Some of Puducherry's regions are themselves amalgamations of non-contiguous enclaves, often called "pockets" in India. The Puducherry region is made of 11 such pockets, some of which are very small and entirely surrounded by the territory of Tamil Nadu. Mahé region is made up of three pockets. This unusual geography is a legacy of the colonial period with Puducherry retaining the borders of former French India.



All four regions of Puducherry are located in the coastal region. Five rivers in Puducherry district, seven in Karaikal district, two in Mahé district and one in Yanam district drain into the sea, but none originates within the territory.



 



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Which Union Territory’s capital is Silvassa?



Dadra and Nagar Haveli is a district of the Indian union territory of Dadra and Nagar Haveli and Daman and Diu in western India. It is composed of two separate geographical entities: Nagar Haveli, wedged between Maharashtra and Gujarat and 1 km to the northwest, the smaller enclave of Dadra, which is surrounded by Gujarat. Silvassa is the administrative headquarters of Dadra and Nagar Haveli.



The climate is typical of the region. Summers are hot, with the mean temperatures in May typically rising into the low 90s F (mid-30s C). Annual rainfall averages about 120 inches (3,050 mm), most of it falling between June and September.



Farming is the chief occupation and is largely practiced by the indigenous people, most of whom live in rural areas. Much cultivation is done on terraced land. Rice and ragi (also called finger millet) are the major food crops. Wheat and sugarcane are also grown. A dam and reservoir on the Daman Ganga River in neighbouring Gujarat has extended irrigation in the territory significantly. Timber production is mainly centred on the valuable native teak.



Dadra and Nagar Haveli came under the rule of Portugal in the late 18th century. The Marathas ceded Nagar Haveli to the Portuguese in 1783 as compensation for a Portuguese vessel that their navy had destroyed. Two years later Portugal acquired Dadra, which became a kind of fief. After India achieved independence in 1947, nationalists in Goa—the oldest Portuguese possession in India—sought to break away from Portugal; their first successes were the seizure of Dadra on the night of July 21, 1954, and their capture of Nagar Haveli two weeks later. A pro-Indian administration was formed in these enclaves, and on June 1, 1961, Dadra and Nagar Haveli requested accession to the Indian union. Although the Indian government had already acknowledged the incorporation of the two areas after their liberation from the Portuguese, their status as a single union territory was made official on Aug. 11, 1961.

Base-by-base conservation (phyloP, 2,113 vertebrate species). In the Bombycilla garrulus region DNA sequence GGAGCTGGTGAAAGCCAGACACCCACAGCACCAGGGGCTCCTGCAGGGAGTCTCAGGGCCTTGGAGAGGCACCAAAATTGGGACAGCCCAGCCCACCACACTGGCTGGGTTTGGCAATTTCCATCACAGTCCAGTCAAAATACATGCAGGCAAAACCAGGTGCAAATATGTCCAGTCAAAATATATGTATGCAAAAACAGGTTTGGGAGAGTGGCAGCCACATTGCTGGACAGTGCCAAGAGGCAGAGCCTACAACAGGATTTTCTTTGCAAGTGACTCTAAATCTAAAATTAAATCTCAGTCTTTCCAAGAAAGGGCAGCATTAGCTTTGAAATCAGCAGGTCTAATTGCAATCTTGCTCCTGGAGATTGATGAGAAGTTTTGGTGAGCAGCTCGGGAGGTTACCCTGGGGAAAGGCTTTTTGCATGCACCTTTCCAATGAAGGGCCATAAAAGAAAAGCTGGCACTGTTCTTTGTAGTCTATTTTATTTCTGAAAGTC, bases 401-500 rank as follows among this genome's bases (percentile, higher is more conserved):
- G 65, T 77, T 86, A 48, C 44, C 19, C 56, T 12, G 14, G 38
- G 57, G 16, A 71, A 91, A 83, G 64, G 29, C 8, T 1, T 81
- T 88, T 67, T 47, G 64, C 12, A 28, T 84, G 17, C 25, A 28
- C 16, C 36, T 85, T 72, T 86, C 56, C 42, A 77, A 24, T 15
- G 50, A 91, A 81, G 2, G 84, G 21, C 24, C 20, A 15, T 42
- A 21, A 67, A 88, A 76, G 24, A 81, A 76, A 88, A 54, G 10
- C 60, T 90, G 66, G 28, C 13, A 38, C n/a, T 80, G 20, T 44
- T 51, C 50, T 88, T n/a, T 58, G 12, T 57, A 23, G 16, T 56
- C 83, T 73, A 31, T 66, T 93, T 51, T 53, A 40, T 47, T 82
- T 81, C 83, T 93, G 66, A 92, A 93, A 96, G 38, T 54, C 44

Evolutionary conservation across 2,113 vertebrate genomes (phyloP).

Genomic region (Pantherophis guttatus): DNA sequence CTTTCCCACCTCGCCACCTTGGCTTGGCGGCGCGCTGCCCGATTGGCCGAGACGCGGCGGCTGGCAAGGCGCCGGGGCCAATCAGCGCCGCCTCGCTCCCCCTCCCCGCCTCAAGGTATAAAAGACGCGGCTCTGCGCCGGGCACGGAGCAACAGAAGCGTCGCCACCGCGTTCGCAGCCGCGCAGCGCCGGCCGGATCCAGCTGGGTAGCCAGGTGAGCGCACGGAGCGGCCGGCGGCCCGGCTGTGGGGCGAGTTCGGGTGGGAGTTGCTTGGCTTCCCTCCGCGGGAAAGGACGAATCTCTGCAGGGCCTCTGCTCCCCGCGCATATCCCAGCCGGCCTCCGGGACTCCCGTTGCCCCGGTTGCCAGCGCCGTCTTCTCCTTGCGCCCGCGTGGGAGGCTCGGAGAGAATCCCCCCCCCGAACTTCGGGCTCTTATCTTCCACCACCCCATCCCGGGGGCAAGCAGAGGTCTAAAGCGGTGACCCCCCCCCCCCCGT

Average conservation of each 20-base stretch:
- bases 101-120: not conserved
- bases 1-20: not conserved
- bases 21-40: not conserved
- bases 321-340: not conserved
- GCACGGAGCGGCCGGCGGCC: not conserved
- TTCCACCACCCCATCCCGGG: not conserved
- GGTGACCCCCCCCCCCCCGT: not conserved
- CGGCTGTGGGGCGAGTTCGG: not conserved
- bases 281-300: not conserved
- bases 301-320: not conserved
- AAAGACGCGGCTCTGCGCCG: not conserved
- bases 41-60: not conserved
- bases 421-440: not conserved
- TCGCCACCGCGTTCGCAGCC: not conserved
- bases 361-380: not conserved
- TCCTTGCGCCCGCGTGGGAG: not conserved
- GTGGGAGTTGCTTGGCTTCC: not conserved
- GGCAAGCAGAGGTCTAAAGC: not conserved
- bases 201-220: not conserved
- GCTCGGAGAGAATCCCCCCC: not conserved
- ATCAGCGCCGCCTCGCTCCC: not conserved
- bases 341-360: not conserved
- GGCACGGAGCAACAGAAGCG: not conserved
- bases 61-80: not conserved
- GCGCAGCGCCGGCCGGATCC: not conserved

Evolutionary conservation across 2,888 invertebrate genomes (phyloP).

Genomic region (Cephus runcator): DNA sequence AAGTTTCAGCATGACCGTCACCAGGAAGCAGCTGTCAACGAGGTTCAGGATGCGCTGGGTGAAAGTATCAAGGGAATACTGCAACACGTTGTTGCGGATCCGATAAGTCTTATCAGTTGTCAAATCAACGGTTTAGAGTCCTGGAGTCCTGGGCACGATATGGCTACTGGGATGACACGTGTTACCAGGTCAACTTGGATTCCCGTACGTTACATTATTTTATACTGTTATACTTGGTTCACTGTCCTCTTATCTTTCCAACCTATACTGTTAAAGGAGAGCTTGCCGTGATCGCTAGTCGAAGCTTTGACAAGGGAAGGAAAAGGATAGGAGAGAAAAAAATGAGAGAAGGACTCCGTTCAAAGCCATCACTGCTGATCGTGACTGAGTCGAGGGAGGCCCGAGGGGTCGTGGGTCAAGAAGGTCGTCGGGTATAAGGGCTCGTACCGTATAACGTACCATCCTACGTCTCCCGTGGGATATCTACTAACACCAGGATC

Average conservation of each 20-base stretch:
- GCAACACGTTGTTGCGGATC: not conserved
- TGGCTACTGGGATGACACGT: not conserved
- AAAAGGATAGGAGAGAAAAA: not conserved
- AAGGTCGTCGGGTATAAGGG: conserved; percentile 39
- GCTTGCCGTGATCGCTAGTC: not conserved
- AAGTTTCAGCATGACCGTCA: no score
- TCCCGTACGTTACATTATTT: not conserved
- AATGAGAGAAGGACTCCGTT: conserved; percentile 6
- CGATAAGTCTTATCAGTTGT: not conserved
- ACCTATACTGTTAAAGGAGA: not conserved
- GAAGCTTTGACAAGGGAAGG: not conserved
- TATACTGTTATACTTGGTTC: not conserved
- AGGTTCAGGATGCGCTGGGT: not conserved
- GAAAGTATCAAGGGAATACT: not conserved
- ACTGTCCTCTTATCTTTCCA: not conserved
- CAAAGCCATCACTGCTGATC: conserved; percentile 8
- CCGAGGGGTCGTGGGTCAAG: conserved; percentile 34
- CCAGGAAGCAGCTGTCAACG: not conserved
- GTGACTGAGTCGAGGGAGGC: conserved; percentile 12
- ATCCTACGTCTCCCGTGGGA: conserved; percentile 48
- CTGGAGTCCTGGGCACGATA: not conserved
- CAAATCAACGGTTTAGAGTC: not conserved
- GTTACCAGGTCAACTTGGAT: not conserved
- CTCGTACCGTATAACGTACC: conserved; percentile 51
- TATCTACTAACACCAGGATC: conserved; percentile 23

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Which is the capital of Maharashtra’s winter?



Nagpur is the winter capital of the state of Maharashtra, a fast growing metropolis and third largest city in Maharashtra after Mumbai and Pune. With a population of 46,53,570 (2011) Nagpur Metropolitan Area is the 13th largest urban conglomeration in India. It has also recently been ranked as the cleanest city and the second greenest city of India . In addition to being the seat of annual winter session of Maharashtra state assembly “Vidhan Sabha”, Nagpur is also a major commercial and political center of the Vidarbha region of Maharashtra, and is also famous throughout the country as “Orange City” for being a major trade center of oranges that are cultivated in the region. In addition, the city also derives political importance from being the headquarters for the RSS and an important location for the Buddhist movement.



Nagpur is the seat of the annual winter session of the Maharashtra state assembly. It is a major commercial and political centre of the Vidarbha region of Maharashtra. In addition, the city derives unique importance from being an important location for the Dalit Buddhist movement and the headquarters for the Hindu nationalist organisation RSS. Nagpur is also known for the Deekshabhoomi, which is graded an A-class tourism and pilgrimage site, the largest hollow stupa among all the Buddhist stupas in the world.



It is famous for Nagpur oranges and is sometimes known as the Orange City for being a major trade center of oranges cultivated in large part of the region. It is also called the Tiger Capital of India or the Tiger Gateway of India as many tiger reserves are located in and around the city and also hosts the regional office of National Tiger Conservation Authority. The city was founded in 1703 by the Gond King Bakht Buland Shah of Deogarh and later became a part of the Maratha Empire under the royal Bhonsale dynasty. The British East India Company took over Nagpur in the 19th century and made it the capital of the Central Provinces and Berar. After the first re-organisation of states, the city lost its status as the capital. Following the informal Nagpur Pact between political leaders, it was made the second capital of Maharashtra.